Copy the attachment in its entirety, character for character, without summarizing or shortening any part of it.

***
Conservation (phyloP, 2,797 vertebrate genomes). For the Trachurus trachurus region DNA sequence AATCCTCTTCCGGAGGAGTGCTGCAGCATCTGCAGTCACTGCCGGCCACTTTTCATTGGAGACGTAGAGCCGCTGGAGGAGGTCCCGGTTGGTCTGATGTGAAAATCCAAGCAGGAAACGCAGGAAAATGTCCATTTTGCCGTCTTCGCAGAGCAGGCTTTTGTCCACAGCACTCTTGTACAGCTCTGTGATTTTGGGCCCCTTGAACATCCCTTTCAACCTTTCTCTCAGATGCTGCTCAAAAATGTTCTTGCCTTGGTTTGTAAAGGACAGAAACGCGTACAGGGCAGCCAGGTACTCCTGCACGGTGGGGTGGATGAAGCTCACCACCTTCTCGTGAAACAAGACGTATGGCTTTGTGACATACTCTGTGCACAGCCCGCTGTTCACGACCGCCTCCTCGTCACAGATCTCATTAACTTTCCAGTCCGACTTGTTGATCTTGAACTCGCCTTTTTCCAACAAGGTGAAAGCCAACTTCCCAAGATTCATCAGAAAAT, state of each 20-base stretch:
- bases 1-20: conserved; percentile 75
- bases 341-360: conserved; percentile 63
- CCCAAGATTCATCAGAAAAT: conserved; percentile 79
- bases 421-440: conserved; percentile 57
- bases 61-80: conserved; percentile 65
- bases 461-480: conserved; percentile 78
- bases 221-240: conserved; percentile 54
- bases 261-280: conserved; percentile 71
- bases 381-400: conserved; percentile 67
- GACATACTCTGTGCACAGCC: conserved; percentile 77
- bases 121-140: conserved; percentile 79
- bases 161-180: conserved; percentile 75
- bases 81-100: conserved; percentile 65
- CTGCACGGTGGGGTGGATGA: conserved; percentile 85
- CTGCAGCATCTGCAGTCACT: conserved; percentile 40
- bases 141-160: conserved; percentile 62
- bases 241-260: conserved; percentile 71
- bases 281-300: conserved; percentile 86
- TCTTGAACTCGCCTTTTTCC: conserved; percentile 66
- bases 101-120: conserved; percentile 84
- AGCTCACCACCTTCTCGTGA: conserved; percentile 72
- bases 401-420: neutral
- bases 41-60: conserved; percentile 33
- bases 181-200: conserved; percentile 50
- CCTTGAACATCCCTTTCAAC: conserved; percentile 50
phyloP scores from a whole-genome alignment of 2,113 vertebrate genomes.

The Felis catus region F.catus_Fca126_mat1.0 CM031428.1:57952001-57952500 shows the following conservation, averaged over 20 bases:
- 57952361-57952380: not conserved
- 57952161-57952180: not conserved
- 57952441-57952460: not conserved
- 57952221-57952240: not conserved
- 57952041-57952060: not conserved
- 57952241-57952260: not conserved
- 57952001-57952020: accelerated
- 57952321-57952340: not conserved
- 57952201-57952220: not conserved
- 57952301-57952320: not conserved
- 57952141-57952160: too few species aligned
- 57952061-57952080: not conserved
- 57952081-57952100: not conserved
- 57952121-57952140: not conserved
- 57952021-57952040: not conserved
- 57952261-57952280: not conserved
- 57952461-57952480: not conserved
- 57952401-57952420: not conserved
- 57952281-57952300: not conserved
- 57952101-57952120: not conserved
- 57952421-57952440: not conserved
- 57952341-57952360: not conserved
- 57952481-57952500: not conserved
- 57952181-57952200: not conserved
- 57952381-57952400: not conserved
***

Conservation (phyloP, 2,797 vertebrate genomes). For the Trachurus trachurus region DNA sequence AATCCTCTTCCGGAGGAGTGCTGCAGCATCTGCAGTCACTGCCGGCCACTTTTCATTGGAGACGTAGAGCCGCTGGAGGAGGTCCCGGTTGGTCTGATGTGAAAATCCAAGCAGGAAACGCAGGAAAATGTCCATTTTGCCGTCTTCGCAGAGCAGGCTTTTGTCCACAGCACTCTTGTACAGCTCTGTGATTTTGGGCCCCTTGAACATCCCTTTCAACCTTTCTCTCAGATGCTGCTCAAAAATGTTCTTGCCTTGGTTTGTAAAGGACAGAAACGCGTACAGGGCAGCCAGGTACTCCTGCACGGTGGGGTGGATGAAGCTCACCACCTTCTCGTGAAACAAGACGTATGGCTTTGTGACATACTCTGTGCACAGCCCGCTGTTCACGACCGCCTCCTCGTCACAGATCTCATTAACTTTCCAGTCCGACTTGTTGATCTTGAACTCGCCTTTTTCCAACAAGGTGAAAGCCAACTTCCCAAGATTCATCAGAAAAT, state of each 20-base stretch:
- bases 1-20: conserved; percentile 75
- bases 341-360: conserved; percentile 63
- CCCAAGATTCATCAGAAAAT: conserved; percentile 79
- bases 421-440: conserved; percentile 57
- bases 61-80: conserved; percentile 65
- bases 461-480: conserved; percentile 78
- bases 221-240: conserved; percentile 54
- bases 261-280: conserved; percentile 71
- bases 381-400: conserved; percentile 67
- GACATACTCTGTGCACAGCC: conserved; percentile 77
- bases 121-140: conserved; percentile 79
- bases 161-180: conserved; percentile 75
- bases 81-100: conserved; percentile 65
- CTGCACGGTGGGGTGGATGA: conserved; percentile 85
- CTGCAGCATCTGCAGTCACT: conserved; percentile 40
- bases 141-160: conserved; percentile 62
- bases 241-260: conserved; percentile 71
- bases 281-300: conserved; percentile 86
- TCTTGAACTCGCCTTTTTCC: conserved; percentile 66
- bases 101-120: conserved; percentile 84
- AGCTCACCACCTTCTCGTGA: conserved; percentile 72
- bases 401-420: neutral
- bases 41-60: conserved; percentile 33
- bases 181-200: conserved; percentile 50
- CCTTGAACATCCCTTTCAAC: conserved; percentile 50
phyloP scores from a whole-genome alignment of 2,113 vertebrate genomes.

The Felis catus region F.catus_Fca126_mat1.0 CM031428.1:57952001-57952500 shows the following conservation, averaged over 20 bases:
- 57952361-57952380: not conserved
- 57952161-57952180: not conserved
- 57952441-57952460: not conserved
- 57952221-57952240: not conserved
- 57952041-57952060: not conserved
- 57952241-57952260: not conserved
- 57952001-57952020: accelerated
- 57952321-57952340: not conserved
- 57952201-57952220: not conserved
- 57952301-57952320: not conserved
- 57952141-57952160: too few species aligned
- 57952061-57952080: not conserved
- 57952081-57952100: not conserved
- 57952121-57952140: not conserved
- 57952021-57952040: not conserved
- 57952261-57952280: not conserved
- 57952461-57952480: not conserved
- 57952401-57952420: not conserved
- 57952281-57952300: not conserved
- 57952101-57952120: not conserved
- 57952421-57952440: not conserved
- 57952341-57952360: not conserved
- 57952481-57952500: not conserved
- 57952181-57952200: not conserved
- 57952381-57952400: not conserved